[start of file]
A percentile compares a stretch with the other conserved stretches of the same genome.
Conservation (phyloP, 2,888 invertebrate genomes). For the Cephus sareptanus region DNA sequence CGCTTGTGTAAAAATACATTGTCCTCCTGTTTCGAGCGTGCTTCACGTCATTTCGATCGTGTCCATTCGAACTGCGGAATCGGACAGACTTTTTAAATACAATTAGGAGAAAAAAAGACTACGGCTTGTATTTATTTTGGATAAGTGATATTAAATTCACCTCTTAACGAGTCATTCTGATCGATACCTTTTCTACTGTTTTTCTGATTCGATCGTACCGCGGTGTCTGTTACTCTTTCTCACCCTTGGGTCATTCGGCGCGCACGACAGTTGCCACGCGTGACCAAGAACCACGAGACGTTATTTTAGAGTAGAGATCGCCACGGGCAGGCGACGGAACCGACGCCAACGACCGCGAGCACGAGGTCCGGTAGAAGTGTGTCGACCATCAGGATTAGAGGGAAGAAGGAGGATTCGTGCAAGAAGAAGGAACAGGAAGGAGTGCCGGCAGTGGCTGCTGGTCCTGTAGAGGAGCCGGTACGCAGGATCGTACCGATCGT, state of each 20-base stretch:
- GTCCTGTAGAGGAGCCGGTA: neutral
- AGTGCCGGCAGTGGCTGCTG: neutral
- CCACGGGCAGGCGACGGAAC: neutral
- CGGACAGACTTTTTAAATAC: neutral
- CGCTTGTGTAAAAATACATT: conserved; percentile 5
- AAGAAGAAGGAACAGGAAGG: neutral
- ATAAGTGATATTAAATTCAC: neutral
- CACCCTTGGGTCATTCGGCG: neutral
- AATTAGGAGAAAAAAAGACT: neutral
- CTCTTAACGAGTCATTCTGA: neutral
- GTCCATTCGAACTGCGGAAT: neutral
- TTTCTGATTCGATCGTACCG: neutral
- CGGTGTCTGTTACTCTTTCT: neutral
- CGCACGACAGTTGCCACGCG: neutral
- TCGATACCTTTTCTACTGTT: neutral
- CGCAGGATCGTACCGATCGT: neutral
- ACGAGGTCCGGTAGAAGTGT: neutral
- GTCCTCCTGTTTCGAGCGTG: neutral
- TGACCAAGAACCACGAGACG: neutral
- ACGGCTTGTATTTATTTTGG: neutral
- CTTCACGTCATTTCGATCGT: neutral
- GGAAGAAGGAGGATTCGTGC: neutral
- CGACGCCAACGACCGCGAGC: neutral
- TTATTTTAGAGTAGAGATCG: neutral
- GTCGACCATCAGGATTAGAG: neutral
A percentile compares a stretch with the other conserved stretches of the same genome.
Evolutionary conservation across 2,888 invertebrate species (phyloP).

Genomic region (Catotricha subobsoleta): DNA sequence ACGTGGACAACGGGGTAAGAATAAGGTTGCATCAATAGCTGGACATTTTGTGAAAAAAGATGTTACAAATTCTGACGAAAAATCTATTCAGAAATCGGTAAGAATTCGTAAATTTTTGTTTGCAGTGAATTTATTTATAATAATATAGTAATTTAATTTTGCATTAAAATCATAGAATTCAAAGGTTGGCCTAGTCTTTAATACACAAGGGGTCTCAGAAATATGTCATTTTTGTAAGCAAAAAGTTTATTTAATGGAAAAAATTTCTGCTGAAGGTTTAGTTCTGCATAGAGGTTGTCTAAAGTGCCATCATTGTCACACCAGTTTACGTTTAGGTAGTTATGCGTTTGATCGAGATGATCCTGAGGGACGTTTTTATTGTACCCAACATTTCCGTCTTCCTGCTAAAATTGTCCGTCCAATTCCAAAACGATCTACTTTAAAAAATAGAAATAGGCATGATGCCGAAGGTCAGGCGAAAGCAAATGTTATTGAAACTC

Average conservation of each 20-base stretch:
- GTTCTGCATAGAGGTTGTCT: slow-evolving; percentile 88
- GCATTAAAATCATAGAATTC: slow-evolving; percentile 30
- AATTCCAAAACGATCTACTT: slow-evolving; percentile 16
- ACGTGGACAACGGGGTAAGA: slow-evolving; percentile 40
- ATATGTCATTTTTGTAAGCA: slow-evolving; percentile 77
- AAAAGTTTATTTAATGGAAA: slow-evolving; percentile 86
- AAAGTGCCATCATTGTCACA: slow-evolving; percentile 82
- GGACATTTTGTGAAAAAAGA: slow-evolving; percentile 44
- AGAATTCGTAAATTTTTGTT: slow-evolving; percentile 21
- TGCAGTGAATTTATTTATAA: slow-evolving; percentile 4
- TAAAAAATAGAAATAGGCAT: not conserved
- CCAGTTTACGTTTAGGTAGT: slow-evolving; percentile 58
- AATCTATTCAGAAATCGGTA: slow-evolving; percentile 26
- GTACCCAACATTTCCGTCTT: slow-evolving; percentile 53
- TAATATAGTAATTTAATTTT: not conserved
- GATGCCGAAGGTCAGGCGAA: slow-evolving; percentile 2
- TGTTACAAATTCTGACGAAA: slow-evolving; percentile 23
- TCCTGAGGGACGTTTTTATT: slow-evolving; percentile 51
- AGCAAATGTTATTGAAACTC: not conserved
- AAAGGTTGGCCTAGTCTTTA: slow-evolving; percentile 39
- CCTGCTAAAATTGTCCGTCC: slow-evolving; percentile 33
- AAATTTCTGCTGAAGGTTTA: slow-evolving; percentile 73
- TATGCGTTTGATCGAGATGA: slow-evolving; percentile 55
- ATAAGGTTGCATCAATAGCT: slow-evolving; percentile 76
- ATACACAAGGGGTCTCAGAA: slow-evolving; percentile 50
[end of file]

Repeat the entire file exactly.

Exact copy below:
A percentile compares a stretch with the other conserved stretches of the same genome.
Conservation (phyloP, 2,888 invertebrate genomes). For the Cephus sareptanus region DNA sequence CGCTTGTGTAAAAATACATTGTCCTCCTGTTTCGAGCGTGCTTCACGTCATTTCGATCGTGTCCATTCGAACTGCGGAATCGGACAGACTTTTTAAATACAATTAGGAGAAAAAAAGACTACGGCTTGTATTTATTTTGGATAAGTGATATTAAATTCACCTCTTAACGAGTCATTCTGATCGATACCTTTTCTACTGTTTTTCTGATTCGATCGTACCGCGGTGTCTGTTACTCTTTCTCACCCTTGGGTCATTCGGCGCGCACGACAGTTGCCACGCGTGACCAAGAACCACGAGACGTTATTTTAGAGTAGAGATCGCCACGGGCAGGCGACGGAACCGACGCCAACGACCGCGAGCACGAGGTCCGGTAGAAGTGTGTCGACCATCAGGATTAGAGGGAAGAAGGAGGATTCGTGCAAGAAGAAGGAACAGGAAGGAGTGCCGGCAGTGGCTGCTGGTCCTGTAGAGGAGCCGGTACGCAGGATCGTACCGATCGT, state of each 20-base stretch:
- GTCCTGTAGAGGAGCCGGTA: neutral
- AGTGCCGGCAGTGGCTGCTG: neutral
- CCACGGGCAGGCGACGGAAC: neutral
- CGGACAGACTTTTTAAATAC: neutral
- CGCTTGTGTAAAAATACATT: conserved; percentile 5
- AAGAAGAAGGAACAGGAAGG: neutral
- ATAAGTGATATTAAATTCAC: neutral
- CACCCTTGGGTCATTCGGCG: neutral
- AATTAGGAGAAAAAAAGACT: neutral
- CTCTTAACGAGTCATTCTGA: neutral
- GTCCATTCGAACTGCGGAAT: neutral
- TTTCTGATTCGATCGTACCG: neutral
- CGGTGTCTGTTACTCTTTCT: neutral
- CGCACGACAGTTGCCACGCG: neutral
- TCGATACCTTTTCTACTGTT: neutral
- CGCAGGATCGTACCGATCGT: neutral
- ACGAGGTCCGGTAGAAGTGT: neutral
- GTCCTCCTGTTTCGAGCGTG: neutral
- TGACCAAGAACCACGAGACG: neutral
- ACGGCTTGTATTTATTTTGG: neutral
- CTTCACGTCATTTCGATCGT: neutral
- GGAAGAAGGAGGATTCGTGC: neutral
- CGACGCCAACGACCGCGAGC: neutral
- TTATTTTAGAGTAGAGATCG: neutral
- GTCGACCATCAGGATTAGAG: neutral
A percentile compares a stretch with the other conserved stretches of the same genome.
Evolutionary conservation across 2,888 invertebrate species (phyloP).

Genomic region (Catotricha subobsoleta): DNA sequence ACGTGGACAACGGGGTAAGAATAAGGTTGCATCAATAGCTGGACATTTTGTGAAAAAAGATGTTACAAATTCTGACGAAAAATCTATTCAGAAATCGGTAAGAATTCGTAAATTTTTGTTTGCAGTGAATTTATTTATAATAATATAGTAATTTAATTTTGCATTAAAATCATAGAATTCAAAGGTTGGCCTAGTCTTTAATACACAAGGGGTCTCAGAAATATGTCATTTTTGTAAGCAAAAAGTTTATTTAATGGAAAAAATTTCTGCTGAAGGTTTAGTTCTGCATAGAGGTTGTCTAAAGTGCCATCATTGTCACACCAGTTTACGTTTAGGTAGTTATGCGTTTGATCGAGATGATCCTGAGGGACGTTTTTATTGTACCCAACATTTCCGTCTTCCTGCTAAAATTGTCCGTCCAATTCCAAAACGATCTACTTTAAAAAATAGAAATAGGCATGATGCCGAAGGTCAGGCGAAAGCAAATGTTATTGAAACTC

Average conservation of each 20-base stretch:
- GTTCTGCATAGAGGTTGTCT: slow-evolving; percentile 88
- GCATTAAAATCATAGAATTC: slow-evolving; percentile 30
- AATTCCAAAACGATCTACTT: slow-evolving; percentile 16
- ACGTGGACAACGGGGTAAGA: slow-evolving; percentile 40
- ATATGTCATTTTTGTAAGCA: slow-evolving; percentile 77
- AAAAGTTTATTTAATGGAAA: slow-evolving; percentile 86
- AAAGTGCCATCATTGTCACA: slow-evolving; percentile 82
- GGACATTTTGTGAAAAAAGA: slow-evolving; percentile 44
- AGAATTCGTAAATTTTTGTT: slow-evolving; percentile 21
- TGCAGTGAATTTATTTATAA: slow-evolving; percentile 4
- TAAAAAATAGAAATAGGCAT: not conserved
- CCAGTTTACGTTTAGGTAGT: slow-evolving; percentile 58
- AATCTATTCAGAAATCGGTA: slow-evolving; percentile 26
- GTACCCAACATTTCCGTCTT: slow-evolving; percentile 53
- TAATATAGTAATTTAATTTT: not conserved
- GATGCCGAAGGTCAGGCGAA: slow-evolving; percentile 2
- TGTTACAAATTCTGACGAAA: slow-evolving; percentile 23
- TCCTGAGGGACGTTTTTATT: slow-evolving; percentile 51
- AGCAAATGTTATTGAAACTC: not conserved
- AAAGGTTGGCCTAGTCTTTA: slow-evolving; percentile 39
- CCTGCTAAAATTGTCCGTCC: slow-evolving; percentile 33
- AAATTTCTGCTGAAGGTTTA: slow-evolving; percentile 73
- TATGCGTTTGATCGAGATGA: slow-evolving; percentile 55
- ATAAGGTTGCATCAATAGCT: slow-evolving; percentile 76
- ATACACAAGGGGTCTCAGAA: slow-evolving; percentile 50